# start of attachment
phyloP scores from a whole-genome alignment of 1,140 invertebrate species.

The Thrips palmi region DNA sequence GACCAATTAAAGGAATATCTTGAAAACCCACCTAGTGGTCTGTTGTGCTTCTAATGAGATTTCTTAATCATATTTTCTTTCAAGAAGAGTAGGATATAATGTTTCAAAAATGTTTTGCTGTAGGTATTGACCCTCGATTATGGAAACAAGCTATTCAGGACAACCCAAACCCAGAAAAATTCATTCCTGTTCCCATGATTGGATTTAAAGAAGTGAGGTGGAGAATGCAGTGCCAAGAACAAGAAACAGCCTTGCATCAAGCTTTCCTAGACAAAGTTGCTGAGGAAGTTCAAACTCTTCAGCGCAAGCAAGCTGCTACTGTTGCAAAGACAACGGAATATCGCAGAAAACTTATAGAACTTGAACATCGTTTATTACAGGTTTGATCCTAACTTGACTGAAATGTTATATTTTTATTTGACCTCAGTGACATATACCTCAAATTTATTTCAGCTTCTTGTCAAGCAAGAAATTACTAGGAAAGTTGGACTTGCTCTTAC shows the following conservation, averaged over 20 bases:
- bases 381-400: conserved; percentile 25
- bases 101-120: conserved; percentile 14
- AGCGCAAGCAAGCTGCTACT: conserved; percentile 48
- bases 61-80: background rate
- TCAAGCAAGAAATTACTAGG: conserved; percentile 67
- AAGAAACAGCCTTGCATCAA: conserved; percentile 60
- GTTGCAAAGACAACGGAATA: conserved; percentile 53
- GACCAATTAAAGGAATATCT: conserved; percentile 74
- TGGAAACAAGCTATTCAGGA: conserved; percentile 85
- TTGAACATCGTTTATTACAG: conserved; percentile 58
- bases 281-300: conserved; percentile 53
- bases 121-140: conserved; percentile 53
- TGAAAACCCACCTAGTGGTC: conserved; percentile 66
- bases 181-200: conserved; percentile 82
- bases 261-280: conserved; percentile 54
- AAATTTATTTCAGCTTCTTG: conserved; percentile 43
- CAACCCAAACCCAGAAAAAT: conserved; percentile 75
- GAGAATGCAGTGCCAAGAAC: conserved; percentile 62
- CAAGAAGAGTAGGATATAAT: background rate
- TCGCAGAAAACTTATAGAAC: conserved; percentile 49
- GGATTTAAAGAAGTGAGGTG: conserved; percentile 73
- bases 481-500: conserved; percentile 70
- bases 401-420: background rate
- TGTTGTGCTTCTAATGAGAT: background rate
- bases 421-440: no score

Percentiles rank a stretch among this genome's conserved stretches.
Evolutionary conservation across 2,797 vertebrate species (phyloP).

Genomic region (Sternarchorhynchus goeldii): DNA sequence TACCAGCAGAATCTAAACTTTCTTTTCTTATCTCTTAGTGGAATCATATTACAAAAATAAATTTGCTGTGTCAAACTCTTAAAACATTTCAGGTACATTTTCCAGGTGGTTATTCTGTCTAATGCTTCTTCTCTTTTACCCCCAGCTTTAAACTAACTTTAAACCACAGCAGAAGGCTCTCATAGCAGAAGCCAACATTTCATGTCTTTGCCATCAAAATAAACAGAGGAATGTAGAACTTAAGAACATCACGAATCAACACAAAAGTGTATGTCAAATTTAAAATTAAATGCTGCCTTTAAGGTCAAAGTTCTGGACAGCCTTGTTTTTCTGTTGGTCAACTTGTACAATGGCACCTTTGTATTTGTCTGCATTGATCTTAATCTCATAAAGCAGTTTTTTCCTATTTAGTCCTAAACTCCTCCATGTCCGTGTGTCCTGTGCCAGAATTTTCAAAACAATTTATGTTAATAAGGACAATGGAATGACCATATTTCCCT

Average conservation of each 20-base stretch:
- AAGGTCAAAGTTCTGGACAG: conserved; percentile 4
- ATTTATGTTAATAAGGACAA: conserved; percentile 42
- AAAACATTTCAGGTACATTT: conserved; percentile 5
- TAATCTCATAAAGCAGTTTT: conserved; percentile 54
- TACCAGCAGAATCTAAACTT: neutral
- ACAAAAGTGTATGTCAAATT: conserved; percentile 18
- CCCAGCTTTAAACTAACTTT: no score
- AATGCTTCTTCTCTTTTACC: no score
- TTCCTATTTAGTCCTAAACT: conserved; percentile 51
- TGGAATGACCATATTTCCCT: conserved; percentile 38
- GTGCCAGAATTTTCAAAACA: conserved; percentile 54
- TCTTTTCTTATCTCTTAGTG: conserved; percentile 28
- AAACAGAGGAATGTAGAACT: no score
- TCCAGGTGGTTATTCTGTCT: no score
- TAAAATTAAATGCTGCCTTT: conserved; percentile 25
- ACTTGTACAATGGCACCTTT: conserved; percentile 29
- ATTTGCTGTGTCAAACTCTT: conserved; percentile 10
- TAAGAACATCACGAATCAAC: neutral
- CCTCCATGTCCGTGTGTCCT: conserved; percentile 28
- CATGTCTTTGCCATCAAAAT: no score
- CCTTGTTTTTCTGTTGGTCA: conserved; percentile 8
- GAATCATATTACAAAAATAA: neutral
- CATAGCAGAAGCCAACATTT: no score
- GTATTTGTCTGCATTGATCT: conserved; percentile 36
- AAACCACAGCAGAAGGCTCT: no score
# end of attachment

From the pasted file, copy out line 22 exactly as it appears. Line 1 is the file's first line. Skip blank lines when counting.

- TCGCAGAAAACTTATAGAAC: conserved; percentile 49